Taylor Swift has been collecting properties across the United States since she was 20 years old. In 2009, she purchased a condo in Nashville's Music Row worth an estimated $3 million. Two years later, she bought an estate in the city that boasts a pool and a 2,000-square-foot guesthouse in addition to a $3.97 million Beverly Hills mansion.
It doesn't end there. In 2013, Swift purchased a $17.75 million mansion in Rhode Island, followed by a $20 million duplex penthouse apartment in New York in 2014, and a $25 million Beverly Hills mansion in 2015.
Seems like she outgrew her duplex penthouse in New York, considering she bought an $18 million dollar apartment directly next door to it, and a $9.75 million dollar apartment on the same block soon thereafter.
Leonardo DiCaprio owns property on the East and West Coast — plus an entire island.
Leonardo DiCaprio has amassed a huge collection of properties since the '90s.
In 1994, he purchased a compound in Hollywood Hills from Madonna for $2 million, followed by a beach bungalow near Carbon Beach in California four years later for about the same cost. Both of these properties have been on and off the rental market ever since.
Some years later, in 2005, DiCaprio bought an entire island off the coast of Belize for $1.75 million, on which he is developing an eco-resort set to open sometime this year. An avid environmentalist, the actor is also launching initiatives to help protect the island and its ecosystem.
More recently, DiCaprio purchased a $3.67 million apartment in a luxury building in New York, then bought another unit in the same building for $8 million in 2014. That same year, he acquired a $5.2 million dollar house in Palm Springs, followed by a 'small' home in Malibu for $23 million. His most recent purchase was a Tudor in Los Feliz for $4.9 million.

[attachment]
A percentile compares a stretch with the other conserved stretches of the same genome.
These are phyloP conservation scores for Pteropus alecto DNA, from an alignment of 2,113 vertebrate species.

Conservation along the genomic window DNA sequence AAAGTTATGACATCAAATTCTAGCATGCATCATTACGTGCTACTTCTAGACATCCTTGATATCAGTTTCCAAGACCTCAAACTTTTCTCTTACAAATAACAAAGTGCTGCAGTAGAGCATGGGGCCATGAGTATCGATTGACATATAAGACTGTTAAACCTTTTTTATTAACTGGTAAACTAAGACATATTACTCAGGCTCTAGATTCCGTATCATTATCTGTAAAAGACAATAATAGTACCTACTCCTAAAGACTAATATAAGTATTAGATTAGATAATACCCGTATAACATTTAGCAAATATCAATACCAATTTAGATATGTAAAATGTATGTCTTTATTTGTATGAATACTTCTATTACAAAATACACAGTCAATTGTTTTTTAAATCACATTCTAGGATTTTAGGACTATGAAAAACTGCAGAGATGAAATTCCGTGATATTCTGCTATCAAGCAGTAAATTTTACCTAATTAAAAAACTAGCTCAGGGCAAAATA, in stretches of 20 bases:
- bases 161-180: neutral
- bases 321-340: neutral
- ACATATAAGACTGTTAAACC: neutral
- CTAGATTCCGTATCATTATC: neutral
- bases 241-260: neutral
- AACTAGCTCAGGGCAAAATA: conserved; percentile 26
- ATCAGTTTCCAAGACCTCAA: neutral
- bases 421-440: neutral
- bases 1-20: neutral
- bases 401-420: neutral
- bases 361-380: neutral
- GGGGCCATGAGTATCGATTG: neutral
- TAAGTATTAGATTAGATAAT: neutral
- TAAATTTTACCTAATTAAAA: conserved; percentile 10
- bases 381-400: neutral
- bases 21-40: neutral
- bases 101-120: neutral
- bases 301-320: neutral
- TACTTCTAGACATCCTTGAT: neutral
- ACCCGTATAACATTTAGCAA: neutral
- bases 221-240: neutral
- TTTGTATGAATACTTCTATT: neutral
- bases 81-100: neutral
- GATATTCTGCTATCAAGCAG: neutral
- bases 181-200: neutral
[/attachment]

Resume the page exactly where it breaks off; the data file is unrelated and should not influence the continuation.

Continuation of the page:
See the rest of the story at Business Insider
Historic spikes in Seattle and other metros. But New York condos skid.
Prices of houses and condos across the US surged 6.4% in April from a year earlier (not seasonally-adjusted), and a sharp 1% from March, according to the S&P CoreLogic Case-Shiller National Home Price Index, released this morning. The index is now 8.8% above the nutty peak of “Housing Bubble 1” in July 2006 just before it collapsed, and 50% above the trough of “Housing Bust 1.” Note the disproportionate spike in April:
That 8.8% increase since the peak of the last housing bubble — “Housing Bubble 1” in this millennium — isn’t an increase over some state of languish that the housing market needed to exceed. It was the peak of the definitive housing bubble that then collapsed and helped push the global financial system to the brink.
Real estate is local though prices are impacted by national and global factors, such as monetary policies and offshore investors for whom “housing” in the US is an asset class and in many cases also escape route. These local and global factors inflate local housing bubbles. When enough local housing bubbles come together at the same time, even as some other housing markets remain calm, they turn into a national housing bubble, as illustrated in the chart above.
The Case-Shiller Index is based on a rolling three-month average; today’s release is for February, March, and April. The index is based on “home price sales pairs,” comparing the sales price of a home in the current month to the last transaction of the same home years earlier. The index incorporates other factors and uses algorithms to arrive at each data point. It was set at 100 for January 2000; hence an index value of 200 means prices as figured by the index have doubled.
So here are the most splendid housing bubbles in major metro areas in the US: